Case in point, earlier this year, researchers released a white paper that found that 18 per cent of Android VPNs didn't encrypt traffic at all. Why? Because they don't have to. They can do whatever they want. Sure, once they're caught, they go out of business, delete their apps, and disappear, but they can pop up in another form as quickly. Encryption is only one piece of that puzzle. Security is important, but so is privacy. If your VPN provider is logging all your traffic and selling it, then they're no better than your ISP.
We've broken down a system for finding a reliable VPN before, so I won't repeat that here, but the short version is: Free is almost always bad news, and do your research before you subscribe to a VPN provider. That One Privacy Site has a massive list of VPNs that includes what country they're based in (which also means what jurisdiction they fall under), whether the VPN logs traffic, whether it logs IP addresses, and whether it accepts anonymous payment methods. For our take, we've found Private Internet Access, SlickVPN, NordVPN, Hideman and Tunnelbear have all been reliable and transparent over the years. Remember, it isn't just your home internet provider that's collecting this data, it's your mobile phone provider too, so you'll need to use a VPN at home and on the go to get around this.
If you don't want to trust your data to a third-party VPN, I don't blame you, but creating your own solution isn't exactly simple. To roll your own VPN that's useful for circumventing your own ISP's data tracking, it needs to be off-site. That means you'll need to host it on a web server. Popular options for doing so include Streisand, Sovereign, OpenVPN and AutoVPN. Streisand is the simplest of these tools, but you'll still need to know how to set up an Ubuntu server on DigitalOcean or the other providers they support, and you'll need some technical know-how to do it. Also, while the software itself is free, the web server isn't. You will at least get the peace of mind that your VPN is fully under your control though.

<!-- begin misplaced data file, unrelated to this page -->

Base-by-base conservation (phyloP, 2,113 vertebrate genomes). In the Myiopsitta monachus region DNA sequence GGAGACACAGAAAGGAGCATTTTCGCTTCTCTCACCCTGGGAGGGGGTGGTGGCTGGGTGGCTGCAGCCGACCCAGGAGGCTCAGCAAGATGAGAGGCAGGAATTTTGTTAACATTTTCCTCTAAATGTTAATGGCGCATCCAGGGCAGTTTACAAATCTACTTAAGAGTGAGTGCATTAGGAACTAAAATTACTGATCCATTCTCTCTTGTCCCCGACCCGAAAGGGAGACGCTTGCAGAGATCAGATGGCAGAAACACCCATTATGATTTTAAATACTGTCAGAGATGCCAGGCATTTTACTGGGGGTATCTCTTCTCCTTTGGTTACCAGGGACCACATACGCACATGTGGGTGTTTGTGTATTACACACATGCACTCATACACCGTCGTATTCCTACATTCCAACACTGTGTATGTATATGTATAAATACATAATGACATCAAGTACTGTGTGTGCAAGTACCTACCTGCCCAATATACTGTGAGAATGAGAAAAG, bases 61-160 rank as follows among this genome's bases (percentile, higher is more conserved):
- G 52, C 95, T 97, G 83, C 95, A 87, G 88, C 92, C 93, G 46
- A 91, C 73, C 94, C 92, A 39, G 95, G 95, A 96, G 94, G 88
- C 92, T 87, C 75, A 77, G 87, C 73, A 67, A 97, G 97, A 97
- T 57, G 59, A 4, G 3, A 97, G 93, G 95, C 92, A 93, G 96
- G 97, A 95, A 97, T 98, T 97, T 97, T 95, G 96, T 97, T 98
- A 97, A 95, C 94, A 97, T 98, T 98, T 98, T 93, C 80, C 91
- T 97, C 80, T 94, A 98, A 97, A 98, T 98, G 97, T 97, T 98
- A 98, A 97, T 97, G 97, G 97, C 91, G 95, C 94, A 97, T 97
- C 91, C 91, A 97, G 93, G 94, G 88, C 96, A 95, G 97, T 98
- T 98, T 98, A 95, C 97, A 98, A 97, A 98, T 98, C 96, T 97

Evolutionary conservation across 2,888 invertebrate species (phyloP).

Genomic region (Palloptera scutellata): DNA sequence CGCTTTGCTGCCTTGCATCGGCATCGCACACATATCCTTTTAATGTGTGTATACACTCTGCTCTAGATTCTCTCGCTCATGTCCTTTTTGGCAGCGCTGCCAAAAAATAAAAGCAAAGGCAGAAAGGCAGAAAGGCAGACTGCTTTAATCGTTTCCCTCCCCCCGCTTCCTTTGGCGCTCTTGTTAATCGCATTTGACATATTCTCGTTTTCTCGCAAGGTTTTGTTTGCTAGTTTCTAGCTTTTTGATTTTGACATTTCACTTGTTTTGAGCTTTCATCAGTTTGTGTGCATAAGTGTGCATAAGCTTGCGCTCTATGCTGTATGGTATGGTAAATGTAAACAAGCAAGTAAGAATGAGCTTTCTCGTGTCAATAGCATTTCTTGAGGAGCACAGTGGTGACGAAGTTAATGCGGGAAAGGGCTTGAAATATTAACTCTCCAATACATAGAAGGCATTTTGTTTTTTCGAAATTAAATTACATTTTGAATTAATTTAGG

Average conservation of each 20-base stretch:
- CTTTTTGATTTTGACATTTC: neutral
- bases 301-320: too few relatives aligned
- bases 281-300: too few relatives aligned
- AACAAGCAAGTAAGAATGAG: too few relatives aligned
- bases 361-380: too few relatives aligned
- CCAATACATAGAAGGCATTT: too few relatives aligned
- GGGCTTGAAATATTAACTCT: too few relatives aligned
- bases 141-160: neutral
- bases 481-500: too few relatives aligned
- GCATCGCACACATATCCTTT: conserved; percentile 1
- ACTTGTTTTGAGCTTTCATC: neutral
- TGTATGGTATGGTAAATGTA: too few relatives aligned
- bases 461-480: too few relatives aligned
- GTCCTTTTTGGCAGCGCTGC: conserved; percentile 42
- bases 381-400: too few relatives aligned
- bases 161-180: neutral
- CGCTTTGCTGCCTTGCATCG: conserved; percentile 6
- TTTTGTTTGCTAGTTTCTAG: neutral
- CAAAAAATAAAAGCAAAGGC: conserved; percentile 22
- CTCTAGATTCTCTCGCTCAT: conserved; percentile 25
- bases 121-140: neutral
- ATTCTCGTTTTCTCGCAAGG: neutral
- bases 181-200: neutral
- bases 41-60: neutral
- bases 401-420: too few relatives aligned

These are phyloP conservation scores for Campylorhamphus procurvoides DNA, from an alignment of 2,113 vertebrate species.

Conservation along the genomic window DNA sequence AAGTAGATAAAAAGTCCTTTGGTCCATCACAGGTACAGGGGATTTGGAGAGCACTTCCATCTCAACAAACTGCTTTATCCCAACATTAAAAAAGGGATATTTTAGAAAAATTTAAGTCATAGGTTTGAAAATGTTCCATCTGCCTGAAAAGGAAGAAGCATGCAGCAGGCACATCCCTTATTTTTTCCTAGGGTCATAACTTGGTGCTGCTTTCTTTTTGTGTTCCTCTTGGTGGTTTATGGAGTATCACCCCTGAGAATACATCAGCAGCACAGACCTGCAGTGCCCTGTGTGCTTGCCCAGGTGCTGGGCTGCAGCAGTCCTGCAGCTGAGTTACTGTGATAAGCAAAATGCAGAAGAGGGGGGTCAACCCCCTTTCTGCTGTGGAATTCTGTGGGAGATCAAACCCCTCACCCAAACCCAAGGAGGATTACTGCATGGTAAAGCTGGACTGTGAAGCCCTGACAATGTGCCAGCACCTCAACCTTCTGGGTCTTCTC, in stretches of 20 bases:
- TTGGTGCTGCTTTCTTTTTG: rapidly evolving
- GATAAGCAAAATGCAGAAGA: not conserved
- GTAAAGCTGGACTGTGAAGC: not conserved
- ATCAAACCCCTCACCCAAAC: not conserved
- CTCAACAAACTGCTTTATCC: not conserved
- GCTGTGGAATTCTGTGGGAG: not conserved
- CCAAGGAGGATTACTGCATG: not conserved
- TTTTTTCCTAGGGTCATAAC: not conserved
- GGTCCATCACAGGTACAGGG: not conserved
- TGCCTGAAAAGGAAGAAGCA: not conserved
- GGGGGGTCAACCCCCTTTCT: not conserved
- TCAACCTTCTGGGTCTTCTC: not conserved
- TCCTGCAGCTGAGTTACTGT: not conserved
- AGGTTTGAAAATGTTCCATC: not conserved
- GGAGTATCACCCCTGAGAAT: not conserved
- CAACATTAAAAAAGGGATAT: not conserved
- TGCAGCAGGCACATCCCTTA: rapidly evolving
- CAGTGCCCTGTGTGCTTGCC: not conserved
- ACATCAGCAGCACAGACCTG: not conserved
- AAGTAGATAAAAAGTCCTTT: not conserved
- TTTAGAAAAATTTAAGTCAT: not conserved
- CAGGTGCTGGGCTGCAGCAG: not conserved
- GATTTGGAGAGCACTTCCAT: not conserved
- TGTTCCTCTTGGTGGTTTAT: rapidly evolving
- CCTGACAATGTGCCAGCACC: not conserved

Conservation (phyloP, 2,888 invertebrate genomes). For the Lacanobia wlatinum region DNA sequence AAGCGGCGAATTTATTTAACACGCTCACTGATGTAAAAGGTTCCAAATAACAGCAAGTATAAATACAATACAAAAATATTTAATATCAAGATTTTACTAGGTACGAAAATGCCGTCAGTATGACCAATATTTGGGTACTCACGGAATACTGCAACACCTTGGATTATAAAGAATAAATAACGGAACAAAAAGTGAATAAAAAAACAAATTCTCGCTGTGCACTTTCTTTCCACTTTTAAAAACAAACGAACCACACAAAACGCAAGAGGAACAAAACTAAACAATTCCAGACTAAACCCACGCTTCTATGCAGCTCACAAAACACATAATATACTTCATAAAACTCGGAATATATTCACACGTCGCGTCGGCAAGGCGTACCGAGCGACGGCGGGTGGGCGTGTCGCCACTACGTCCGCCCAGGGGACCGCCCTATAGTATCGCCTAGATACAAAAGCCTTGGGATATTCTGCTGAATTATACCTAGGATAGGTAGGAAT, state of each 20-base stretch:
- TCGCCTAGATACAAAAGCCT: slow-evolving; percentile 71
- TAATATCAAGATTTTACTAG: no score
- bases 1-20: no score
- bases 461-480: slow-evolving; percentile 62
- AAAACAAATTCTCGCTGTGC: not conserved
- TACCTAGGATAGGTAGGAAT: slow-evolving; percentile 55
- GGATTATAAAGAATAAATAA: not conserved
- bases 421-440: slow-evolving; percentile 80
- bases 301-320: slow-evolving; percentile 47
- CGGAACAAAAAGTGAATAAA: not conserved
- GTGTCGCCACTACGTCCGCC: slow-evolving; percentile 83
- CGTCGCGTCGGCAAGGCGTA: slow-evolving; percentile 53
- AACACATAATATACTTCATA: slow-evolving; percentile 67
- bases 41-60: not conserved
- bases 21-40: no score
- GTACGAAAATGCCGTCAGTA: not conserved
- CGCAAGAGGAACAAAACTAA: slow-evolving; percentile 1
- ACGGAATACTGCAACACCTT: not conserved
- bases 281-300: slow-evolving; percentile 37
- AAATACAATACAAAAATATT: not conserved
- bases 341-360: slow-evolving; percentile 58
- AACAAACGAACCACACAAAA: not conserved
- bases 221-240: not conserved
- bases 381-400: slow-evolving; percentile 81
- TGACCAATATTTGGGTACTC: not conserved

To further secure your privacy, more sites could make the switch from HTTP to HTTPS, which secures your connection to a web site. It also makes it harder for your ISP to see what you're doing on any web site, as they can only see that you're at YouTube, not which video you're on. This isn't easy by any means. Last year, Wired detailed their process and they ran into a lot of problems. Adding the HTTPS Everywhere browser extension is great for the tech-minded amongst us, but my mum, who also doesn't want her ISP tracking her, isn't going to do that.
Finally, to state the obvious, your ISP isn't the only one tracking you. Nearly every web site, from Google to Amazon to some random blog deep in internet-land, track and collect your browsing data. They do this through cookies or scripts, and their data profiles of you are likely much more advanced than your ISPs. Using an extension like uBlock Origin or Disconnect can help block that data collection, but if you still insist on being logged into your Google account all the time, that's all for naught. This will all happen regardless of whether you're on a VPN. Remember, a good VPN only solves one part of the problem, obscuring your traffic from your ISP or from gnarly snoopers on public Wi-Fi. A ton of other places collect data about you.